What Is a Mutual Fund Load?

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A mutual fund load is the upfront or back-end costs charged to the investor when purchasing a mutual fund. Find out how mutual fund loads are used to pay the broker and the company with information from an investment manager in this free video on mutual funds.

Part of the Video Series: Stocks & Mutual Fund Investments
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Video Transcript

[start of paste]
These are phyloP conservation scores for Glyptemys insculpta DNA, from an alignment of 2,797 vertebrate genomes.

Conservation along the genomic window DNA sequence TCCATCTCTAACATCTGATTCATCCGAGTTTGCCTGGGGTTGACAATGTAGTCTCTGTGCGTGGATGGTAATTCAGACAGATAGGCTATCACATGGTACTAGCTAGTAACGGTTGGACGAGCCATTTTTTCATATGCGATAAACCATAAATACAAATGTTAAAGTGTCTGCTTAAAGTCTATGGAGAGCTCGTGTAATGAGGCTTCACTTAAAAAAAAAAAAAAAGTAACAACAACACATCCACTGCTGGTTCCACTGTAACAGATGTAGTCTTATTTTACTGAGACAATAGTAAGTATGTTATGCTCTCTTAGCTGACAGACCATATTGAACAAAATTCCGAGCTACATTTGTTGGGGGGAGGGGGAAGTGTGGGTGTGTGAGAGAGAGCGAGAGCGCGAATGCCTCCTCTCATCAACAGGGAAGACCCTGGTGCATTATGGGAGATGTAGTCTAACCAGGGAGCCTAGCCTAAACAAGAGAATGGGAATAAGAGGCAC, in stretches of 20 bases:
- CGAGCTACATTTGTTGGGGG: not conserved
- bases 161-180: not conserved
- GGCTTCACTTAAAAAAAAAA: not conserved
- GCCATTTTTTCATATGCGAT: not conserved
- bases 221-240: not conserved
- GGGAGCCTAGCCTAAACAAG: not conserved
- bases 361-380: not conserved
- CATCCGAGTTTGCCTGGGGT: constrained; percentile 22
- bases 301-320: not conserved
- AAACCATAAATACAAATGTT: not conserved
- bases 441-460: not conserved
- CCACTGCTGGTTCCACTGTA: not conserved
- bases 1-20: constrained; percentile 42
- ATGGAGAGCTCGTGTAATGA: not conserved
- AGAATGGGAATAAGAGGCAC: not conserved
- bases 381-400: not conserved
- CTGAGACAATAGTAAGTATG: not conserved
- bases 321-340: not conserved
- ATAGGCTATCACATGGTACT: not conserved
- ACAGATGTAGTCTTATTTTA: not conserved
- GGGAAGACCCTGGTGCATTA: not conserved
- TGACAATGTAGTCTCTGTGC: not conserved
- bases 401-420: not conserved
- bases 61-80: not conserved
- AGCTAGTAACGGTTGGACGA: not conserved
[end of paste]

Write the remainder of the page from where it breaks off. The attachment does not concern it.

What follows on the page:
So what is a mutual fund load? A mutual fund load is the upfront cost or back end cost that will come with a mutual fund. A shares are an upfront fee and you can see anywhere up to five and three quarters percent for some mutual funds and those loads really are like a commission for the mutual fund company. That's their immediate profit that they're going to take. Some of that goes to a broker, some of that will go to the company and it is the upfront cost. There are BNC shares where you will have the load taken out on the back end and you'll have the load taken as a lesser percentage but if you've held the mutual fund for a period of time, the mutual fund will be worth more money perspectively. So that lower percentage in essence gives the issuer the same amount of payment. So looking for loads, look for A B or C shares, A shares will take the load on the frond end, C shares will take it on the back end, B shares sometimes will have a combination of both and may take the fees over a period of time. So be aware of the loads, read the prospectus and know what you're purchasing.

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